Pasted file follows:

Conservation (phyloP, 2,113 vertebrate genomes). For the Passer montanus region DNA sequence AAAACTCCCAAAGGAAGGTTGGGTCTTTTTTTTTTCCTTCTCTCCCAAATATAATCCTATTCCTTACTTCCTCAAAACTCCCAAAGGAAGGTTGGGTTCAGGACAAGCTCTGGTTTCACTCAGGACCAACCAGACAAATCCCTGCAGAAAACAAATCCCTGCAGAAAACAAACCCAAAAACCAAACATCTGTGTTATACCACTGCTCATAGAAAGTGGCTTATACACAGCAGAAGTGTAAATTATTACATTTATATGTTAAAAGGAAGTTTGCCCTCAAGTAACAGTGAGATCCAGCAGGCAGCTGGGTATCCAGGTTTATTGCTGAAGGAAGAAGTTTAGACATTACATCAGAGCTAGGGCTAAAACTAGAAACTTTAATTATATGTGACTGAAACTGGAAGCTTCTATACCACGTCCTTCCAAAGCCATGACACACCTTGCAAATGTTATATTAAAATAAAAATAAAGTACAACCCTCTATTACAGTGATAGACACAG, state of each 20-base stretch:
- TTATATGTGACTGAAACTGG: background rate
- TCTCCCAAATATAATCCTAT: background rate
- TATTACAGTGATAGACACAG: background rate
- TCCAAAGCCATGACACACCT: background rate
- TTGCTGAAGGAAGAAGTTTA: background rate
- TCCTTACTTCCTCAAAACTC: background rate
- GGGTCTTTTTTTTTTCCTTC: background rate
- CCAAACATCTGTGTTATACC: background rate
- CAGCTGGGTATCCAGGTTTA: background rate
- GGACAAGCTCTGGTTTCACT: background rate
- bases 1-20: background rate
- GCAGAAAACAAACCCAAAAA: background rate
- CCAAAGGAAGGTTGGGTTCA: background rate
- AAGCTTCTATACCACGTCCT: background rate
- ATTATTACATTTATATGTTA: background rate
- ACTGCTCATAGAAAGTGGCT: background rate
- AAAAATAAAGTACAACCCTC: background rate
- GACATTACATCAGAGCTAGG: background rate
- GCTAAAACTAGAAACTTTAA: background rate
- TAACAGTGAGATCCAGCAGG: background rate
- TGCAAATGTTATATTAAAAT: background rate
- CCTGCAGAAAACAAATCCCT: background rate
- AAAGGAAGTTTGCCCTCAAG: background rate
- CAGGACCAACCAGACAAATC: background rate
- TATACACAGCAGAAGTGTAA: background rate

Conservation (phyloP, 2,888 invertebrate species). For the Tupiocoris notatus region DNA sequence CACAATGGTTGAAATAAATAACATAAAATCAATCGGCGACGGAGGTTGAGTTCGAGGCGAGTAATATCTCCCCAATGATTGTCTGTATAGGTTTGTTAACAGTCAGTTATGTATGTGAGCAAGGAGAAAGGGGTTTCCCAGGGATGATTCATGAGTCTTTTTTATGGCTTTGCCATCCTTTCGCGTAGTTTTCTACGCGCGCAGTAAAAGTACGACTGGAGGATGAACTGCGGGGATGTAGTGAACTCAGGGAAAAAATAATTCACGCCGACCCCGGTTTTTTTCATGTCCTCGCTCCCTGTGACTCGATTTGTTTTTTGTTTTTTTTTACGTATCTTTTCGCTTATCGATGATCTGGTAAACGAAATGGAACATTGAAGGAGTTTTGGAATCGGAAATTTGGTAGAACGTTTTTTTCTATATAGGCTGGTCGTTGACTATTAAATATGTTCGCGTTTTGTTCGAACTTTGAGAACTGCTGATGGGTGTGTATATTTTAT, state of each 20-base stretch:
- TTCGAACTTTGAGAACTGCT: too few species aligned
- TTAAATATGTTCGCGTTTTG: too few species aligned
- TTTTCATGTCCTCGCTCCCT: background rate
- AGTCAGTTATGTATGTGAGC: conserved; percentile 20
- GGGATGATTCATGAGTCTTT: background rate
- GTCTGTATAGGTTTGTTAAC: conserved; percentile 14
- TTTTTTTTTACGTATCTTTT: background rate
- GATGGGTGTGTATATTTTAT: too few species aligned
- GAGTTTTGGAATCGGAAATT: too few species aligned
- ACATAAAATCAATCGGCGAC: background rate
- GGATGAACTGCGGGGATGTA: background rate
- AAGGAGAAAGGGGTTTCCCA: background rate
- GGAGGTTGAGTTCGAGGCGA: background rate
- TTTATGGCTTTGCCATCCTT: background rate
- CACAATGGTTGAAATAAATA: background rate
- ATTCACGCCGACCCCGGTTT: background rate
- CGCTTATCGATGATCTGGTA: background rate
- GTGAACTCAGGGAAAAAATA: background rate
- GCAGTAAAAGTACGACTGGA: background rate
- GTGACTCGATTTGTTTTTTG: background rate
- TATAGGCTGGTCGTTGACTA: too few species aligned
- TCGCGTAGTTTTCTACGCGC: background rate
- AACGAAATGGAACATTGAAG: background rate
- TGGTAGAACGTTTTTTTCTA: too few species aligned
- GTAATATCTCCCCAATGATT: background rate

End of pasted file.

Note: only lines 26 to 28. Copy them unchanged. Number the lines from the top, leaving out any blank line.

- TATACACAGCAGAAGTGTAA: background rate

Conservation (phyloP, 2,888 invertebrate species). For the Tupiocoris notatus region DNA sequence CACAATGGTTGAAATAAATAACATAAAATCAATCGGCGACGGAGGTTGAGTTCGAGGCGAGTAATATCTCCCCAATGATTGTCTGTATAGGTTTGTTAACAGTCAGTTATGTATGTGAGCAAGGAGAAAGGGGTTTCCCAGGGATGATTCATGAGTCTTTTTTATGGCTTTGCCATCCTTTCGCGTAGTTTTCTACGCGCGCAGTAAAAGTACGACTGGAGGATGAACTGCGGGGATGTAGTGAACTCAGGGAAAAAATAATTCACGCCGACCCCGGTTTTTTTCATGTCCTCGCTCCCTGTGACTCGATTTGTTTTTTGTTTTTTTTTACGTATCTTTTCGCTTATCGATGATCTGGTAAACGAAATGGAACATTGAAGGAGTTTTGGAATCGGAAATTTGGTAGAACGTTTTTTTCTATATAGGCTGGTCGTTGACTATTAAATATGTTCGCGTTTTGTTCGAACTTTGAGAACTGCTGATGGGTGTGTATATTTTAT, state of each 20-base stretch:
- TTCGAACTTTGAGAACTGCT: too few species aligned